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Ask HN: Is there evidence for anchoring in salary negotiations?
8 points by kartickv 12 days ago | hide | past | web | favorite | 5 comments
When it comes to negotiating pay, two opinions are offered:

- Don't name a salary; let the employer make the first offer, because it may be higher than what you'd have asked for.

- Anchor by naming a high salary, as high as can you say with a straight face given your skills.

Is there quantitative evidence of these when it comes to salary negotiation?

I came across one that says that "I'm looking for $100K, but negotiable" is better than saying "I'll even work for $1 but I'm looking for a fair salary" but I'm not asking about anchoring high vs anchoring low. I'm asking about anchoring vs not being the first to name a price.

Is there any source of information more reliable than some random person's opinion?

I'd say companies usually have a budget for a given position. If you ask for a salary way higher than the budget they can't match it. If it's a bit higher than the budget and they need your skills I suppose there can be some negotiation from both sides, not necessarily on the salary. If it's way below their budget they would probably think you don't have the experience or are not confident in your abilities. If it's within the budget, there can be a negotiation, but usually you're good. Some companies like to hire as low as possible within the budget. Some companies want the best talent and will pay whatever as long as it ia within the budget.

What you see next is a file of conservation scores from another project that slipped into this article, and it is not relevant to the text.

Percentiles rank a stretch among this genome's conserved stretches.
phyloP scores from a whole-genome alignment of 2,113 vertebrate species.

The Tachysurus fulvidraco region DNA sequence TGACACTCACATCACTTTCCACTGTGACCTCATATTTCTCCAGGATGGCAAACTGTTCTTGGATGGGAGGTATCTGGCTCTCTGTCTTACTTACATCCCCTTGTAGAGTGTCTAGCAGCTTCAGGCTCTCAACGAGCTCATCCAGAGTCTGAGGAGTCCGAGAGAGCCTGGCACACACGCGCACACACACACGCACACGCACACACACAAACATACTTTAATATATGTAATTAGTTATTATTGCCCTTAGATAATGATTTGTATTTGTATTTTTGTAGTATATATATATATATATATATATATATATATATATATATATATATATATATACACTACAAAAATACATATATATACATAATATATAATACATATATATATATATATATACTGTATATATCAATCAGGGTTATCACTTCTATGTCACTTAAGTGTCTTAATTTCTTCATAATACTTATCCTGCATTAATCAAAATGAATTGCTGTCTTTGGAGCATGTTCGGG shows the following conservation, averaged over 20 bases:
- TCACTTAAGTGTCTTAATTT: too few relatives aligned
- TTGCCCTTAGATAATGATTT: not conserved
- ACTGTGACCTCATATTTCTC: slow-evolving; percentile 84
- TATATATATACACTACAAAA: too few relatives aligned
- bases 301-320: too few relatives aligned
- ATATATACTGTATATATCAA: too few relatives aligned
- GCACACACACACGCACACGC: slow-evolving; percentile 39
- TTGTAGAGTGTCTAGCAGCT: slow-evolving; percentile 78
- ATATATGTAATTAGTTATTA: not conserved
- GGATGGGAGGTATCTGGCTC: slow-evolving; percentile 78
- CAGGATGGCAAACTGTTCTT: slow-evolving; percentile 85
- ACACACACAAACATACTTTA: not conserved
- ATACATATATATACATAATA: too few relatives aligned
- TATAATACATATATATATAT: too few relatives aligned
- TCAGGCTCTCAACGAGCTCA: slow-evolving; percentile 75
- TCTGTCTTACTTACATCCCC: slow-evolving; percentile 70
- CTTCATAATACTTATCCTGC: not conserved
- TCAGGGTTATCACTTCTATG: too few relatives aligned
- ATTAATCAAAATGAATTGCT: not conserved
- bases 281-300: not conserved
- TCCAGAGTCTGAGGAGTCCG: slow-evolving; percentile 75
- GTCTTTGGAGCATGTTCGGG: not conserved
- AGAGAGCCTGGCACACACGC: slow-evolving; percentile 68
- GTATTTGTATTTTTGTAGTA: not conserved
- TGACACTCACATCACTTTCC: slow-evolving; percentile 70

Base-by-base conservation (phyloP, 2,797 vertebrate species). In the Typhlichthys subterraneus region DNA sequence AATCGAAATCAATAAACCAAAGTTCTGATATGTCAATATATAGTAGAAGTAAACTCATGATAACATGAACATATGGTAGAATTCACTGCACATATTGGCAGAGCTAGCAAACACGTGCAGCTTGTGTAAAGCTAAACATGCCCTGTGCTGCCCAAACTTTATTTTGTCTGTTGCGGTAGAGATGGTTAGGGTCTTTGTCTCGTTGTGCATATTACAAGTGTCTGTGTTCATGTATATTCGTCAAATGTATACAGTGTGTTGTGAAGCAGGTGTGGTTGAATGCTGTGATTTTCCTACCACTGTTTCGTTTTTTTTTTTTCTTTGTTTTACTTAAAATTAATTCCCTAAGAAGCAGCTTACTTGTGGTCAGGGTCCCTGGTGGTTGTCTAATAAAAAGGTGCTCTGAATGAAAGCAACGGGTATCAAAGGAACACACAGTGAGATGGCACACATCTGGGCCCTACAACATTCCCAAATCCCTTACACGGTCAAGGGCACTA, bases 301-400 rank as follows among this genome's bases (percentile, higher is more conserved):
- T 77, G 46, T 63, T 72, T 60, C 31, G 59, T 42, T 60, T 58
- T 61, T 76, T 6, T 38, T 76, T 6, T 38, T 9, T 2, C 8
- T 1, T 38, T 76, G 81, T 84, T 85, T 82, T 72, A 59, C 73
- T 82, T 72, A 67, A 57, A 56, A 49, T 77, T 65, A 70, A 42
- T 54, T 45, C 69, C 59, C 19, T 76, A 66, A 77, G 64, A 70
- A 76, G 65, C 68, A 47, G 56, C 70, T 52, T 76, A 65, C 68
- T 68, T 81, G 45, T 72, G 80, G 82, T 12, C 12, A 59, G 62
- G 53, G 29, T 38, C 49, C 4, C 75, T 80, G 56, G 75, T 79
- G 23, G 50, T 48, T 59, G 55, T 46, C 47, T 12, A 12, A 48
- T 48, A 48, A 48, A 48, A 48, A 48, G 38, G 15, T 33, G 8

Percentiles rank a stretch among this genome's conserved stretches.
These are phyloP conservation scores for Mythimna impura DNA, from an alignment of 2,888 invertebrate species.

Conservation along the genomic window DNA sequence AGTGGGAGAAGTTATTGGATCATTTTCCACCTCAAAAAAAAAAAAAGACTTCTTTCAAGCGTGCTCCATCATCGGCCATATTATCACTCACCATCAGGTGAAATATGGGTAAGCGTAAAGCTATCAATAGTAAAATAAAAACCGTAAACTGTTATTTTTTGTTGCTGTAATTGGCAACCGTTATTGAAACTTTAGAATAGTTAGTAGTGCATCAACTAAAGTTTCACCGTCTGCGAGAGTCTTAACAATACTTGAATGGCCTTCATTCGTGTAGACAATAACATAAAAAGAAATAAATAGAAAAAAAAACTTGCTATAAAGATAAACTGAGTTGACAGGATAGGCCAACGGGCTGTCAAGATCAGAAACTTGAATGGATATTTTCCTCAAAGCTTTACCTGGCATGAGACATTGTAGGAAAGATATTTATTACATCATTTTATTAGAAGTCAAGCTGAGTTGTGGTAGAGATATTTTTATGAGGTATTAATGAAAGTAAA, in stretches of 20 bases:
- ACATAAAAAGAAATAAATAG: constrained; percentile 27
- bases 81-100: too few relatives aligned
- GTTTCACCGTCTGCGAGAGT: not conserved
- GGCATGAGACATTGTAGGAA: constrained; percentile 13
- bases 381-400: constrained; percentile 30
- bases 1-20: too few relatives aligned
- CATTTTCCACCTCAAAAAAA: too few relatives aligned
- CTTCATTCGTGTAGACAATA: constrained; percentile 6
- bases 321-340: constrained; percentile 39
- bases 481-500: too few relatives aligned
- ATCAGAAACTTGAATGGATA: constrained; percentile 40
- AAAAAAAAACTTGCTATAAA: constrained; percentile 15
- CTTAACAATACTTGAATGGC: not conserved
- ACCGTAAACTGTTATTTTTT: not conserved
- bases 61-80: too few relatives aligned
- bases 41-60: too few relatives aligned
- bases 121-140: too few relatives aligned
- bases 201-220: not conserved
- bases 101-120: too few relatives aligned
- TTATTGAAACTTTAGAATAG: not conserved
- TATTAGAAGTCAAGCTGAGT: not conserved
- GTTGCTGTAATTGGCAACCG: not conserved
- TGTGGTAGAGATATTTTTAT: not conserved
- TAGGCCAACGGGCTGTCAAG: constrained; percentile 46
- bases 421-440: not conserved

So in short, you can try anchoring high if you know that will be at least in the ballpark of the budget for that position even if it's at the higher end.

Big companies usually have (from my limited experience) salary ranges per level or title.

This has a few implications-

- Anchoring might work to some degree since the company have some freedom in deciding the salary

- If you cross the upper range one of two things can happen- you will be declined and get (or not) a counter offer, or you'll be bumped to the next job level (engineer to senior etc.) if the company really appreciates you.

- Future salary raises are also bound to the same ranges, this means that if you start at the top you will have lower raises, or more pressure to move to the next level

I'm director of engineering (50+ employees)

I'm given a budget and that's my absolute ceiling. If there's a high anchoring I just pass because there's nothing I can do - the budget is the budget.

This works in reverse too. As a candidate, I have bills to pay. If there's low anchoring (people often lowball me, "negotiable") below a certain level, I just pass because I at least have a shot at paying the bills freelancing.

The strategy should differ based on the role and company, as well as your years of experience and accomplishments. I doubt there's a one size fits all approach.

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